Early Education in the News
Montana is one of three states that has received a $50,000 grant from the National Governors Association Center for Best Practices to develop programs to help make sure children are ready for school. Gov. Brian Schweitzer said the money would be used in Montana to start an early childhood education program he's calling "Best Beginnings."
Denver Public Schools leaders on Wednesday unveiled a policy for teaching English to children who are native Spanish speakers, creating the district's first guidelines for the instruction of more than 20 percent of its students. The new language allocation policy recommends the number of minutes per school day that students are to be taught in their native language and in English, starting with 30 minutes of English daily for those in half-day preschool and kindergarten classrooms.
The vast majority of child care providers are older women, but the number of Latinas who care for younger children is nearly twice that who teach K-12 students. Many workers leave the early care and education field because of notoriously low pay: often $9 to $11 an hour -- what many parking lot attendants earn.
Kindergarten teachers have long said they see huge differences between students who have attended preschool and those who haven't. The preschool kids are already ahead on the first day of school, teachers say.
While most of Montana's children are reveling in the last half of summer vacation, their teachers and education leaders are considering whether to begin school at age 3. They're feeling pressure from a national movement promoting pre-kindergarten as a cost-effective way of boosting academic and social performance in later years.
Despite the clear connection between early experience and success in school, there has been an almost complete separation between the early-care community and school systems, on both the state and local level, across the country. Last month, Maryland became the first (and so far, only) state to overcome this divide.
Four years after voters overwhelmingly approved "high-quality" pre-kindergarten classes for the state's children, Floridians are left with a litany of half measures adding up to one unfulfilled promise. Now, when it comes to evaluating how well the program is working, the state DOE offers another half-measure.
The Denver City Council voted 11-1 Monday night to initially approve placing Mayor John Hickenlooper's proposed sales tax hike that would help preschools on the Nov. 7 ballot. The sales tax would raise about $12 million annually that would fund preschool tuition credits for the families of 4-year-olds.
The state of Tennessee is providing $20 million to launch 227 new pre-K classes, which are aimed at giving a head start in school to disadvantaged 4-year-olds. There is so much more needed as Tennessee tries to catch up with other states, but at least the Volunteer State is heading in the right direction.
As the Star-Bulletin's Dan Martin reports, a 2004 law directs schools to assess, then place children in junior kindergarten or kindergarten, based on ability. [Junior kindergarten] gets younger children into schools while providing the additional assistance some might need.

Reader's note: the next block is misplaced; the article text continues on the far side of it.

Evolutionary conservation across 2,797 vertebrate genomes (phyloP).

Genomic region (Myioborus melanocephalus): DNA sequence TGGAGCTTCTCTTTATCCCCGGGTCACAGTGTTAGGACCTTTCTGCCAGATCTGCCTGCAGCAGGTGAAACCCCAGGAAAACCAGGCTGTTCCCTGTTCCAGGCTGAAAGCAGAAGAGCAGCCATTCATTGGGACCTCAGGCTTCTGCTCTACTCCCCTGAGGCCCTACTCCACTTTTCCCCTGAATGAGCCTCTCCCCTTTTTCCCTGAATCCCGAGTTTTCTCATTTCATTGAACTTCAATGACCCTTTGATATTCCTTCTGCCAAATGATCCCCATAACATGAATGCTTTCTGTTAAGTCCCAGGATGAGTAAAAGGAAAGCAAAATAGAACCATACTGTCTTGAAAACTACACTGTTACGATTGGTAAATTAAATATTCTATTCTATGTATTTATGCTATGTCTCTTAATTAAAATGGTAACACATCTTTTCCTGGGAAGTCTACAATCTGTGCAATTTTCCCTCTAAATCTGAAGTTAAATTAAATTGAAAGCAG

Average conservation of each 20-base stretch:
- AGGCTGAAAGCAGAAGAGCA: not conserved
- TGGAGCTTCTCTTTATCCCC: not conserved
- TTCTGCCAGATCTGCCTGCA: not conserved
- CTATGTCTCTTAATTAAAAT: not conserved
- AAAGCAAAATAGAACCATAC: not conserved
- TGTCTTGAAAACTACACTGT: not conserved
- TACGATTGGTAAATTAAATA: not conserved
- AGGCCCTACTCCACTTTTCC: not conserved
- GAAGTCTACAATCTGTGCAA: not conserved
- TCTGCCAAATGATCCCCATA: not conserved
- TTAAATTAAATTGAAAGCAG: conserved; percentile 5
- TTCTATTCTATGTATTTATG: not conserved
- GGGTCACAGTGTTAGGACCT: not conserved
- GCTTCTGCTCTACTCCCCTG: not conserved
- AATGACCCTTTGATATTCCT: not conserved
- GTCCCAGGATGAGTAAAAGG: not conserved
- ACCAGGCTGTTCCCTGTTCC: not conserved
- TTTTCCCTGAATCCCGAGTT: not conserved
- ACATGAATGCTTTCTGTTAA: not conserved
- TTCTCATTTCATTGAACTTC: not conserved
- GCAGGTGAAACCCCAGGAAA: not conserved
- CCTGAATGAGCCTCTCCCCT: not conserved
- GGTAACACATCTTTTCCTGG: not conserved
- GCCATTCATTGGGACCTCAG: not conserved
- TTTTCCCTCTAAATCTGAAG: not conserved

Belinda Rodriguez and her son, Drak Fernandez, came to the United States from Puerto Rico seven months ago to have a better life, but they still have problems. Drak, a 3-year-old with a persistent smile, is autistic — driving a wedge into the language barrier between Spanish and English because he barely speaks at all.
Districts [are] given flexibility in spending money for at-risk, preschool at-risk and bilingual students, as long as the expenditures are properly reported. Districts may use at-risk funds to provide all-day kindergarten, but they may charge a fee to parents for costs of the program.
In a bid to become the first state to offer free preschool for anyone who wants, Gov. Blagojevich Tuesday signed his historic "Preschool for All" program into law. Previously, only low-income students or kids otherwise academically "at risk" were eligible.
The single biggest gripe ... focuses on the lack of a pretest. Without one, it's impossible to determine which preschools helped children make gains and which enrolled students who already were prepared for kindergarten.
These children aren't just playing. They are preparing to learn by using their muscles to fine-tune their senses and motor skills.
Many preschools and Head Start programs operate for three to four hours a day, but recent studies have shown an all-day, high-quality preschool can help at-risk children better prepare for school. Children in extended-day preschool outperform children in half-day programs in literacy and mathematics, according to the National Institute of Early Education Research at Rutgers University.
Childcare workers in the state earn an average of $8.88 per hour or about $18,500 per year.
Gov. Phil Bredesen and department officials announced 227 new pre-K classes to serve 5,000 additional 4-year-olds statewide, bringing the total to 672 classes serving 13,500.
A strong body of research shows that well-run preschools can help at-risk kids, experts said Monday. "It's not so difficult to do, but you have to do it right," said Steven Barnett, the director of the National Institute for Early Education Research, headquartered at Rutgers University in New Jersey.
Leaders in government, business and philanthropy today will announce a new partnership aimed at preparing the state's youngest children for success in school.